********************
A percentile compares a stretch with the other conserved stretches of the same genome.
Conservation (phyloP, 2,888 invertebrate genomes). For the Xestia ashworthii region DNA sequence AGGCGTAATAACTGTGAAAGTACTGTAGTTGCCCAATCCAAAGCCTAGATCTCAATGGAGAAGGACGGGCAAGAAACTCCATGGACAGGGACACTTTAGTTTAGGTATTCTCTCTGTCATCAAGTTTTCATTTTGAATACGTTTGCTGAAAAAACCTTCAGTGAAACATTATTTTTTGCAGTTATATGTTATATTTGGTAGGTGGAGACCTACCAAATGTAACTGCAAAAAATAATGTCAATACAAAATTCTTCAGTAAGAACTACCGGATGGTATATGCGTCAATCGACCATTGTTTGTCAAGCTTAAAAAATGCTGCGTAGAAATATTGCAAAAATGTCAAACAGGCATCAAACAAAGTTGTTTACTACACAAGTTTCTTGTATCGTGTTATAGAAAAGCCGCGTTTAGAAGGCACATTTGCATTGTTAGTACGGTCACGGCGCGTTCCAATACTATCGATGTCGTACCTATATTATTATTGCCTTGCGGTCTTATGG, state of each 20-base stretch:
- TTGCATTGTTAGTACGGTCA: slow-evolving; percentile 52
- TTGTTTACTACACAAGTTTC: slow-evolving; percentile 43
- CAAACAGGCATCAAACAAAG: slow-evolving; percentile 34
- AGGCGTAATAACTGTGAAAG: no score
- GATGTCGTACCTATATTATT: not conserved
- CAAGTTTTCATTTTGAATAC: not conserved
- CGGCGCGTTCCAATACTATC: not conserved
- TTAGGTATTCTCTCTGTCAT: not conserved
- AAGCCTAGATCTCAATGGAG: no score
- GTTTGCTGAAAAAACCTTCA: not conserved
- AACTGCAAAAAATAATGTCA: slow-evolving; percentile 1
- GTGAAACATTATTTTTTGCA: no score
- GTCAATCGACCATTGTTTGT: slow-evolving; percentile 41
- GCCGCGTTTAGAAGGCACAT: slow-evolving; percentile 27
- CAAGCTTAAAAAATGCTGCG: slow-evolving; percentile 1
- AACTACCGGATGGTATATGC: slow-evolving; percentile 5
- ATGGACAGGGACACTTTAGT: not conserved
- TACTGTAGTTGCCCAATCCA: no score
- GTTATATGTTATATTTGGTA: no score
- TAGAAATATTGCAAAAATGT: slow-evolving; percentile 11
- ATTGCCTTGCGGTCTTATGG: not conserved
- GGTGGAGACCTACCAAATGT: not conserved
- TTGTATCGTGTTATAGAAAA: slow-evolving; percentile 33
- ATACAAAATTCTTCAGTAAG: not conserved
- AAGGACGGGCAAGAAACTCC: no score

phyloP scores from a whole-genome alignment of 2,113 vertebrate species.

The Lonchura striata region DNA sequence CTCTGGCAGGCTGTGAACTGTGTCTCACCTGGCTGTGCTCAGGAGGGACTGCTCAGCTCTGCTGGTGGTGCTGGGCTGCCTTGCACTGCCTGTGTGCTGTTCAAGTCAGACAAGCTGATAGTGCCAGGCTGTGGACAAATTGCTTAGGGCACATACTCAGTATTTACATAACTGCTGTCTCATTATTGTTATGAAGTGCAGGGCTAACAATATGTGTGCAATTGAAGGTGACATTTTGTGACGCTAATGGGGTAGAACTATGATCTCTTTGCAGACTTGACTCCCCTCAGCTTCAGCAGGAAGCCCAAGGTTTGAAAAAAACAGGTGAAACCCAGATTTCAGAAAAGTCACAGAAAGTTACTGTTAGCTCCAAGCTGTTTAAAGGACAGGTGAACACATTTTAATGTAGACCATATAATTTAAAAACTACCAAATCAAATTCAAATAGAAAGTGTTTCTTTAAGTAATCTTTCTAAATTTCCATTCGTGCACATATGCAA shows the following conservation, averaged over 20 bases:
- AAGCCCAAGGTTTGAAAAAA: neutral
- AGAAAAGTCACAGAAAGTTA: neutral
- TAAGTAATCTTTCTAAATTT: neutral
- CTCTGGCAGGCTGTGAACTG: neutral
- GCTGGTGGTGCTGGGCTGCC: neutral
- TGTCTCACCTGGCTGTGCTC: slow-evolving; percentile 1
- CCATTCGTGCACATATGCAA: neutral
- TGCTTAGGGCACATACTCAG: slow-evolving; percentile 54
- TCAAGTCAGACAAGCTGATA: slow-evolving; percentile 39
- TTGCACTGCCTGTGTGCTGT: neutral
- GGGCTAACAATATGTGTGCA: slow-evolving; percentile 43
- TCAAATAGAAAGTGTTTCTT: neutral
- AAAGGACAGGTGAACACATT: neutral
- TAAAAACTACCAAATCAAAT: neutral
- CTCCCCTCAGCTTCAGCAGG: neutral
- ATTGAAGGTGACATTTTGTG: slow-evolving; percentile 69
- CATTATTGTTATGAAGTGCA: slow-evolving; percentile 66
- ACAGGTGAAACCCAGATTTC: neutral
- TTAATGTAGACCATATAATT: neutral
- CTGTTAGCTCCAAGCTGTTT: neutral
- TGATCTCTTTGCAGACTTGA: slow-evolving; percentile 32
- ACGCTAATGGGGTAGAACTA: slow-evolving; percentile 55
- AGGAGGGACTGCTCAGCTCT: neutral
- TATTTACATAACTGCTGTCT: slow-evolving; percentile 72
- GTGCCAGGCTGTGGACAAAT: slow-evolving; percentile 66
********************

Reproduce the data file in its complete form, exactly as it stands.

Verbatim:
A percentile compares a stretch with the other conserved stretches of the same genome.
Conservation (phyloP, 2,888 invertebrate genomes). For the Xestia ashworthii region DNA sequence AGGCGTAATAACTGTGAAAGTACTGTAGTTGCCCAATCCAAAGCCTAGATCTCAATGGAGAAGGACGGGCAAGAAACTCCATGGACAGGGACACTTTAGTTTAGGTATTCTCTCTGTCATCAAGTTTTCATTTTGAATACGTTTGCTGAAAAAACCTTCAGTGAAACATTATTTTTTGCAGTTATATGTTATATTTGGTAGGTGGAGACCTACCAAATGTAACTGCAAAAAATAATGTCAATACAAAATTCTTCAGTAAGAACTACCGGATGGTATATGCGTCAATCGACCATTGTTTGTCAAGCTTAAAAAATGCTGCGTAGAAATATTGCAAAAATGTCAAACAGGCATCAAACAAAGTTGTTTACTACACAAGTTTCTTGTATCGTGTTATAGAAAAGCCGCGTTTAGAAGGCACATTTGCATTGTTAGTACGGTCACGGCGCGTTCCAATACTATCGATGTCGTACCTATATTATTATTGCCTTGCGGTCTTATGG, state of each 20-base stretch:
- TTGCATTGTTAGTACGGTCA: slow-evolving; percentile 52
- TTGTTTACTACACAAGTTTC: slow-evolving; percentile 43
- CAAACAGGCATCAAACAAAG: slow-evolving; percentile 34
- AGGCGTAATAACTGTGAAAG: no score
- GATGTCGTACCTATATTATT: not conserved
- CAAGTTTTCATTTTGAATAC: not conserved
- CGGCGCGTTCCAATACTATC: not conserved
- TTAGGTATTCTCTCTGTCAT: not conserved
- AAGCCTAGATCTCAATGGAG: no score
- GTTTGCTGAAAAAACCTTCA: not conserved
- AACTGCAAAAAATAATGTCA: slow-evolving; percentile 1
- GTGAAACATTATTTTTTGCA: no score
- GTCAATCGACCATTGTTTGT: slow-evolving; percentile 41
- GCCGCGTTTAGAAGGCACAT: slow-evolving; percentile 27
- CAAGCTTAAAAAATGCTGCG: slow-evolving; percentile 1
- AACTACCGGATGGTATATGC: slow-evolving; percentile 5
- ATGGACAGGGACACTTTAGT: not conserved
- TACTGTAGTTGCCCAATCCA: no score
- GTTATATGTTATATTTGGTA: no score
- TAGAAATATTGCAAAAATGT: slow-evolving; percentile 11
- ATTGCCTTGCGGTCTTATGG: not conserved
- GGTGGAGACCTACCAAATGT: not conserved
- TTGTATCGTGTTATAGAAAA: slow-evolving; percentile 33
- ATACAAAATTCTTCAGTAAG: not conserved
- AAGGACGGGCAAGAAACTCC: no score

phyloP scores from a whole-genome alignment of 2,113 vertebrate species.

The Lonchura striata region DNA sequence CTCTGGCAGGCTGTGAACTGTGTCTCACCTGGCTGTGCTCAGGAGGGACTGCTCAGCTCTGCTGGTGGTGCTGGGCTGCCTTGCACTGCCTGTGTGCTGTTCAAGTCAGACAAGCTGATAGTGCCAGGCTGTGGACAAATTGCTTAGGGCACATACTCAGTATTTACATAACTGCTGTCTCATTATTGTTATGAAGTGCAGGGCTAACAATATGTGTGCAATTGAAGGTGACATTTTGTGACGCTAATGGGGTAGAACTATGATCTCTTTGCAGACTTGACTCCCCTCAGCTTCAGCAGGAAGCCCAAGGTTTGAAAAAAACAGGTGAAACCCAGATTTCAGAAAAGTCACAGAAAGTTACTGTTAGCTCCAAGCTGTTTAAAGGACAGGTGAACACATTTTAATGTAGACCATATAATTTAAAAACTACCAAATCAAATTCAAATAGAAAGTGTTTCTTTAAGTAATCTTTCTAAATTTCCATTCGTGCACATATGCAA shows the following conservation, averaged over 20 bases:
- AAGCCCAAGGTTTGAAAAAA: neutral
- AGAAAAGTCACAGAAAGTTA: neutral
- TAAGTAATCTTTCTAAATTT: neutral
- CTCTGGCAGGCTGTGAACTG: neutral
- GCTGGTGGTGCTGGGCTGCC: neutral
- TGTCTCACCTGGCTGTGCTC: slow-evolving; percentile 1
- CCATTCGTGCACATATGCAA: neutral
- TGCTTAGGGCACATACTCAG: slow-evolving; percentile 54
- TCAAGTCAGACAAGCTGATA: slow-evolving; percentile 39
- TTGCACTGCCTGTGTGCTGT: neutral
- GGGCTAACAATATGTGTGCA: slow-evolving; percentile 43
- TCAAATAGAAAGTGTTTCTT: neutral
- AAAGGACAGGTGAACACATT: neutral
- TAAAAACTACCAAATCAAAT: neutral
- CTCCCCTCAGCTTCAGCAGG: neutral
- ATTGAAGGTGACATTTTGTG: slow-evolving; percentile 69
- CATTATTGTTATGAAGTGCA: slow-evolving; percentile 66
- ACAGGTGAAACCCAGATTTC: neutral
- TTAATGTAGACCATATAATT: neutral
- CTGTTAGCTCCAAGCTGTTT: neutral
- TGATCTCTTTGCAGACTTGA: slow-evolving; percentile 32
- ACGCTAATGGGGTAGAACTA: slow-evolving; percentile 55
- AGGAGGGACTGCTCAGCTCT: neutral
- TATTTACATAACTGCTGTCT: slow-evolving; percentile 72
- GTGCCAGGCTGTGGACAAAT: slow-evolving; percentile 66